RealClassic November 2021

RealClassic magazine features the very best British motorcycles from all eras, plus charismatic Continental machines (and the odd Japanese classics crops up occasionally, too). Long term classic riders will recognise many of the members of the RC team, which includes authors, historians and journalists like Steve Wilson, Dave Minton, Matt Vale, Odgie, Jacqueline 'PUB' Bickerstaff, Rowena Hoseason and editor Frank Westworth -- but the magazine's key feature is that it is firmly grounded in the real world. Our articles are written by real life riders and reflect far more than a simple road test ever can. We're never scared of getting grubby in The Shed (and we even admit it when things go horribly wrong!)

United Kingdom
Mortons Media Group, Ltd
$4.50(Incl. tax)
$39.02(Incl. tax)
12 Issues

in this issue

3 min
from the front

Back when I was blatting along on the diminutive Ariel you’ll see further inside this issue, I was trying to remember the last time I wrote about a smaller capacity bike in these smudgy pages. It is a while. I know perfectly well that I could sit down with a stack of back issues (or a set of page proofs, which live inside this very PC and involve no grubby page turning – or I could even use the ‘search’ facility in this very word processing software) to locate the exact machine and date, but… but I’m relying on my memory. This is at best unreliable and at worst entirely wrong. What I want to remember is which were the most memorable. If you see what I mean. Velocette. Velocette Vogue.…

9 min
little italy

It’s been around forty years since I last swung a leg over a 250 as a teenager. That was my tatty old 1965 BSA C15 SS80, which got me to work and back most days before I stepped up to a Norton Model 77. I really can’t say I’ve ever looked back until very recently when this Royal Enfield came my way. The 1965 Continental GT (Gran Turismo) represents the pinnacle of the unit construction 250’s lineage, produced from late 1956 until 1966. It’s easy to think, as I did, that it’s just a Crusader with some cosmetic bling bolted on. Rather, over a decade in production, the unit construction 250 was constantly being evolved and power rose from 13bhp to 20bhp. The iron head became alloy, the inlet valve was…

6 min
many, many motorcycles

It took a while to tot up how many bikes I have owned or looked after long-term. From 1981 to date the number is 60. 40 years, 1.5 bikes a year. Although ‘a’ bike may be swapped in any given year, ‘some’ bikes have stayed for a long time or many miles. The CB900F2 bought new in 2003 moved to a friend when it had over 40,000 miles on the clock and was five years old. Indeed, the reason I have owned multiple bikes at a time is that I like to ride, a lot. Why do I change my bikes? Sometimes it’s simply opportunity. I was really enjoying my Jawa 350TS, then I noticed that the Jawa dealer had an XBR500 for sale. I’d always wanted to try the Honda,…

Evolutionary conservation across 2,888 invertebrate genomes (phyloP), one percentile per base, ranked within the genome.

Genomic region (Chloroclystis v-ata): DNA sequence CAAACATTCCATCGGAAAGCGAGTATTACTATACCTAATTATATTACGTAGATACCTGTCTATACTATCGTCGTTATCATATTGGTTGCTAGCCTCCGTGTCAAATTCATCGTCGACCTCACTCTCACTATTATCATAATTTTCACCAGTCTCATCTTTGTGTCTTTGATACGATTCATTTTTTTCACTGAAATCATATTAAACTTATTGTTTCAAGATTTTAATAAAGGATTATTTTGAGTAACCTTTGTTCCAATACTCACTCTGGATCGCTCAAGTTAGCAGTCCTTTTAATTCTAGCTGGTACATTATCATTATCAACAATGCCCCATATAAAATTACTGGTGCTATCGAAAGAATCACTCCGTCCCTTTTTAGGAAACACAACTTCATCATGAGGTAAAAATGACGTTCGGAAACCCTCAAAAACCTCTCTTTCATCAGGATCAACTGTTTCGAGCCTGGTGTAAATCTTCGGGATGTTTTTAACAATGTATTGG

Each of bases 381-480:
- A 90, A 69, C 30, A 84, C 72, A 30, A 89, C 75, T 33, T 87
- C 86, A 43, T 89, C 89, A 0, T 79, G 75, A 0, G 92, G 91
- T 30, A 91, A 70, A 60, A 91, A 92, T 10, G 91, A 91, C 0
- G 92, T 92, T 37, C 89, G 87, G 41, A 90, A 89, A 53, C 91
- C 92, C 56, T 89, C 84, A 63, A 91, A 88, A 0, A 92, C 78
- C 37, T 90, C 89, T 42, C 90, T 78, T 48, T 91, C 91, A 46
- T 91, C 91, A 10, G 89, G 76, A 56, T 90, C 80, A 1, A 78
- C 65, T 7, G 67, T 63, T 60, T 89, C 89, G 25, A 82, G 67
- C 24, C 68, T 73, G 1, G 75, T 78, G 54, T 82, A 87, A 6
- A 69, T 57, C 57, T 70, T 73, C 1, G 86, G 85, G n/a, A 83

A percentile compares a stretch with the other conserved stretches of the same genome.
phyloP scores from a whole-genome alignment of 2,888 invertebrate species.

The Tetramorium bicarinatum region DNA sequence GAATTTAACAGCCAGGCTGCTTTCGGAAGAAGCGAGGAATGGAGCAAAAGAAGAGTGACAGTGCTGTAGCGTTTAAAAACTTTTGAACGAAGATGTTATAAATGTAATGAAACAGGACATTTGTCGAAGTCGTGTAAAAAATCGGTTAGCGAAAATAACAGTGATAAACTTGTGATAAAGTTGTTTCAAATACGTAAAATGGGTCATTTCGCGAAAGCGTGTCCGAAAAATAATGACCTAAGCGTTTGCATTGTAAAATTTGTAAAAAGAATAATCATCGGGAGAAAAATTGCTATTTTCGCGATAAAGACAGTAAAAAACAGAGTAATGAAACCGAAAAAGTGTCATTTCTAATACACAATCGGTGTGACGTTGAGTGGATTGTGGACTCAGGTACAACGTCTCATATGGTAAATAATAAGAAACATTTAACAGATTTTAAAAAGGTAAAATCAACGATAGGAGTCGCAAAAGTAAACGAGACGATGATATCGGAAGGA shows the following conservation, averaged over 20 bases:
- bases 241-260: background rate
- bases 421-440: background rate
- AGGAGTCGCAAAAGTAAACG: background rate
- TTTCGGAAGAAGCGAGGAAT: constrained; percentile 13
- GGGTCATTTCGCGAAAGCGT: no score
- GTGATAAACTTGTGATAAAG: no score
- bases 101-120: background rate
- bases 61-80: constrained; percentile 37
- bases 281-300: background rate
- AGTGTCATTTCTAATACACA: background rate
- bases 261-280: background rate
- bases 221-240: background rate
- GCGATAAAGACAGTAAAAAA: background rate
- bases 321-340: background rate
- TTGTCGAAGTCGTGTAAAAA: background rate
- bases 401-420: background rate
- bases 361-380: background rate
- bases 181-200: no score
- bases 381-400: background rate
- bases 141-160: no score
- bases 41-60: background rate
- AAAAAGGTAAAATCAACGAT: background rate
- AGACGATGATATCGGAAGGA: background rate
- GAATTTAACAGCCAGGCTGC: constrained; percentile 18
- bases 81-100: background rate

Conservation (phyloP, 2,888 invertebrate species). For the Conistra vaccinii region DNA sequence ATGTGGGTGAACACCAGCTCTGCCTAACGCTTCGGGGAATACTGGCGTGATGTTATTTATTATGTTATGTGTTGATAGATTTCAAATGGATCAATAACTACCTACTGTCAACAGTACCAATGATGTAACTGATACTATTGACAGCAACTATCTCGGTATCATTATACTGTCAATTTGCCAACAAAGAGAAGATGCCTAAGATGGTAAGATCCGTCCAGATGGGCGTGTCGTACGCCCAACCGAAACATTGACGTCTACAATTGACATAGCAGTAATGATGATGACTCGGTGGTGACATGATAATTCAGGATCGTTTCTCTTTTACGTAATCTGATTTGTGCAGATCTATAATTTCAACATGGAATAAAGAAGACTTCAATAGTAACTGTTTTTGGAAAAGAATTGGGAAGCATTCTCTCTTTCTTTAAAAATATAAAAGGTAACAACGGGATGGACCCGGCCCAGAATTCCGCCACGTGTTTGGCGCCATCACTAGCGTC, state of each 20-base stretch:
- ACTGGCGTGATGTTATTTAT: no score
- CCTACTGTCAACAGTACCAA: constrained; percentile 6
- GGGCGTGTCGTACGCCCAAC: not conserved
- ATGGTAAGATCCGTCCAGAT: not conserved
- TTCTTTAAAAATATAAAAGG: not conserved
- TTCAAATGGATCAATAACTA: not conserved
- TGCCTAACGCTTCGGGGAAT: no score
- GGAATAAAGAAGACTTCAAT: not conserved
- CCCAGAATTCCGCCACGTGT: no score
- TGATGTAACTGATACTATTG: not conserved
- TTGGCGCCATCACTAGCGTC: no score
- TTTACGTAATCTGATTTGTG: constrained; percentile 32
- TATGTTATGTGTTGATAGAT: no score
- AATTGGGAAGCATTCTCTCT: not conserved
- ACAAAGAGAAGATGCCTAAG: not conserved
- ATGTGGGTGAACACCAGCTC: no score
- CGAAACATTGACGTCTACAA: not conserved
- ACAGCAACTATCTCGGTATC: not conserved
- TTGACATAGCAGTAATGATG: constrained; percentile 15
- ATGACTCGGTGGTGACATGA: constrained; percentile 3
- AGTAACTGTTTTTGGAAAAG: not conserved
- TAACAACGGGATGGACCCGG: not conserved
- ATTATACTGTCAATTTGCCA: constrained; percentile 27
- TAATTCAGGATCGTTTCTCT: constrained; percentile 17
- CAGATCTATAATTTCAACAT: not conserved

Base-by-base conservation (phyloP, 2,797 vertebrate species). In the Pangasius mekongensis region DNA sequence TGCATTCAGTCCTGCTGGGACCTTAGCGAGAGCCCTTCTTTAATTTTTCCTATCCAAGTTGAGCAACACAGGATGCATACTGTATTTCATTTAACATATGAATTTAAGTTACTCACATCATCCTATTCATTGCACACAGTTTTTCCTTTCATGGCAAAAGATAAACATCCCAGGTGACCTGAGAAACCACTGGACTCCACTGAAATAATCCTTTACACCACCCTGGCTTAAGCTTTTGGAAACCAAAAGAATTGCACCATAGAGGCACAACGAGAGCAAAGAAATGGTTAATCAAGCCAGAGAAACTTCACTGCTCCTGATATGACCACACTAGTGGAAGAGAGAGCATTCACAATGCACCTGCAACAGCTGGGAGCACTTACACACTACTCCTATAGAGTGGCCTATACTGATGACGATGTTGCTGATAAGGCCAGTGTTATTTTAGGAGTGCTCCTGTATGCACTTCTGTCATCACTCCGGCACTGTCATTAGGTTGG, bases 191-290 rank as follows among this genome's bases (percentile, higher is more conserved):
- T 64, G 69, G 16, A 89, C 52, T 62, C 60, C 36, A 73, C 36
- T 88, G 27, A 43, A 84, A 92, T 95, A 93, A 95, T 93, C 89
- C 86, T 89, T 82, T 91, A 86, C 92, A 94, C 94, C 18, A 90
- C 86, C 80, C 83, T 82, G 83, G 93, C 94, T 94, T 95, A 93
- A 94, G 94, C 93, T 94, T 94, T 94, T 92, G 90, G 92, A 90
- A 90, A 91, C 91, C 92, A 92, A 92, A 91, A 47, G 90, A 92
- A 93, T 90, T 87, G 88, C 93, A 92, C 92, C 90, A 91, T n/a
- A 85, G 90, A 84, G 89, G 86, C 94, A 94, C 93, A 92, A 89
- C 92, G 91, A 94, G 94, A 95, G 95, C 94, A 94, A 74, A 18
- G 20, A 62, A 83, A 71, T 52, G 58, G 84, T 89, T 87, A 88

2 min
en vacance

Nearly 40 years ago, Roger and Linda got together while Linda was providing physio to Roger after a motorcycle accident. They decided to start a new life together in France at Burlaoen. Over the years they acquired some land around the house and set themselves up as a working woodmill. They’ve had a few set-backs along the way, the most serious being when Roger donated two of his fingers to a JCB digger! For the last 20 years they have been providing accommodation and motorcycling-based holidays to visiting bikers and motorcycle clubs, hidden away at the end of a lane amid 20 acres of woods, fields, stream and a pretty wildlife lake. There are no through-traffic or passing cars to disturb the peace and you will be serenaded to sleep at…

1 min
kwaking up!

Readers interested in the W3 article may like a look at a 1965 W1 I rebuilt with a lot of help from my son during lockdown. Frame #0052, so an early one. It started as a long fork chopper with many parts missing, so we decided to build a nice, riding bike as near standard as possible. Interesting facts? We found a full roller-ball pressed-up end-feed crank; an engine shock absorber and another one in the rear hub; duplex primary drive; confusing gears with neutral above first so it’s N, then 1, 2, 3, 4 down; a replaceable paper filter in the oil tank, and many more nice touches. Everything over-engineered and listed as built by Kawasaki Aircraft Co. Neil Williams I found Alan Cathcart’s write-up about the Kawasaki W3 very interesting. I…

1 min
smoke signals

A friend has a Triumph 3TA that smokes mainly on the right hand cylinder. The longer he rides, the worse it gets. First thoughts were valve guides and/or rings so we had a look. On start-up, oil returns to the tank – but in a constant stream and not the intermittent bursts I normally expect from a Triumph. It carried on far longer than I thought it would to empty a crankcase full of oil. We took off the filter cap (which had been put on with a chisel by the PO…) but there was no debris, despite the fact the gauze screen had a hole in it! The pressure relief valve was gungy but the piston seemed to move. Why is there so much oil being pumped back? Is there…